The function of the Law is to determine when it is legitimate to use violence:
Il n’y a pas de classifications juridiques, de distinctions juridiques qui ne soient fondées sur des normes de contrainte ; toute distinction juridique entre les personnes implique que l’on distribue d’une manière différentielle des droits et des obligations, c’est-à-dire des pouvoirs sociaux à certains individus au détriment d’autres, à certains individus et pas aux autres.
[There are no legal classifications or legal distinctions that would not be based on coercive norms; any legal distinction between people means that rights and obligations are differentially distributed, that is, social powers are given to some individuals at the expense of others, to some individuals and not to others.]
Nothing else concerns, or should concern, the Law. Not to construct a symbolic order of a society, not to “construct” what society should look like beyond preservation of peace, not to preserve any “anthropological values”:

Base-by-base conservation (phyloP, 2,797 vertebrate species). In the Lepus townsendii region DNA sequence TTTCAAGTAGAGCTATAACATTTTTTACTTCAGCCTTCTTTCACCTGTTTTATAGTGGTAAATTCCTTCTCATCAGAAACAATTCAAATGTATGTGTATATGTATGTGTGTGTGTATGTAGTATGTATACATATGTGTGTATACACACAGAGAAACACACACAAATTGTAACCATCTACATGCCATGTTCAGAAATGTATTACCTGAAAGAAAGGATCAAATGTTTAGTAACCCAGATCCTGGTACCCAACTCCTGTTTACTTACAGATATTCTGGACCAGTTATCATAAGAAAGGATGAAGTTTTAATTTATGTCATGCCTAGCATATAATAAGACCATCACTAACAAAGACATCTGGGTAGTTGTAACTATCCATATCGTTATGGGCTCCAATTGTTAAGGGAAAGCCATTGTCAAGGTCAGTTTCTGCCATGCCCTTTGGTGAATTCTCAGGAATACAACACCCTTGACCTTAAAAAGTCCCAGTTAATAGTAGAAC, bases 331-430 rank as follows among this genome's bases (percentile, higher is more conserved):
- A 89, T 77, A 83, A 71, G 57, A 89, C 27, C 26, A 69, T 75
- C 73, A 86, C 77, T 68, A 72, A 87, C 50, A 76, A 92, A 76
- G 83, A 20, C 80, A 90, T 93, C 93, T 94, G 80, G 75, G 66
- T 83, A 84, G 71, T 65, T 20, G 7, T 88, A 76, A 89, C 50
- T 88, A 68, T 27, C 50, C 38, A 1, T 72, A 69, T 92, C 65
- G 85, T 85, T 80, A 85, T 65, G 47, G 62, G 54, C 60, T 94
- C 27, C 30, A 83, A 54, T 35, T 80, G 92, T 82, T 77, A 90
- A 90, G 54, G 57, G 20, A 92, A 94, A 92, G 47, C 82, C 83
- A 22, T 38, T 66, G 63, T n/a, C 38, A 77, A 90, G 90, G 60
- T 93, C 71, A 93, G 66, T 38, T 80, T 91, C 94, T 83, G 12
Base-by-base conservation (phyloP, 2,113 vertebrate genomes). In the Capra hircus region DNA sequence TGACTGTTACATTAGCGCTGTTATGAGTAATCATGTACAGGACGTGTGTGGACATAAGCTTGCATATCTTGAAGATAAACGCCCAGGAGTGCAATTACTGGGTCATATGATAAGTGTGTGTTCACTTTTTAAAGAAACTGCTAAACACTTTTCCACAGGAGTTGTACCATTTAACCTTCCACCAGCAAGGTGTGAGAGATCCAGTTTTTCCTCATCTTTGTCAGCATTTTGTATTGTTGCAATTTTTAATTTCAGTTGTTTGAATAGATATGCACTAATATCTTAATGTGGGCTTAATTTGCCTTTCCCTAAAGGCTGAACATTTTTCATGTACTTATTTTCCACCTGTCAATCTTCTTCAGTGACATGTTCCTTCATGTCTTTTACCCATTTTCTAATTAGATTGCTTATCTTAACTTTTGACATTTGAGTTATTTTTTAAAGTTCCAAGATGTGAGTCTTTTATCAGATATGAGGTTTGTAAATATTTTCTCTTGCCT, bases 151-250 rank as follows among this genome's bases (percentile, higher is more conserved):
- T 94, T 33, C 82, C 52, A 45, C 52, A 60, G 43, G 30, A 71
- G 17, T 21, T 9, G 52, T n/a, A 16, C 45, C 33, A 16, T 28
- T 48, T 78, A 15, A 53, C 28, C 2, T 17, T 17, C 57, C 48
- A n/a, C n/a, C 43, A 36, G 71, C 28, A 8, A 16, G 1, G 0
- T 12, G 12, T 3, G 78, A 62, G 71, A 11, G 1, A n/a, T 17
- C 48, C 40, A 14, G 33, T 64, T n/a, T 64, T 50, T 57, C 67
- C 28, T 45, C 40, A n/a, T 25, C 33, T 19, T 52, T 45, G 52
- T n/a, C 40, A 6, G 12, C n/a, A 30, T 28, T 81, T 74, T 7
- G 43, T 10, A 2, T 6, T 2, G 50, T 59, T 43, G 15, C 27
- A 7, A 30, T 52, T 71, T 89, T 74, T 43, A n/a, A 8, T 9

De ce fait, l’idée selon laquelle, à travers la mise en place des distinctions anthropologiques, le droit dessine un ordre symbolique n’est adéquate ni pour décrire le fonctionnement du droit, ni pour retrouver des limites à ses transformations, voire pour établir des prédictions d’aucune sorte.
[Therefore, the idea that, through the implementation of anthropological distinctions, the law draws a symbolic order, is adequate neither to describe the functioning of law, nor to find limits to its transformations, and not even to establish predictions of any kind.]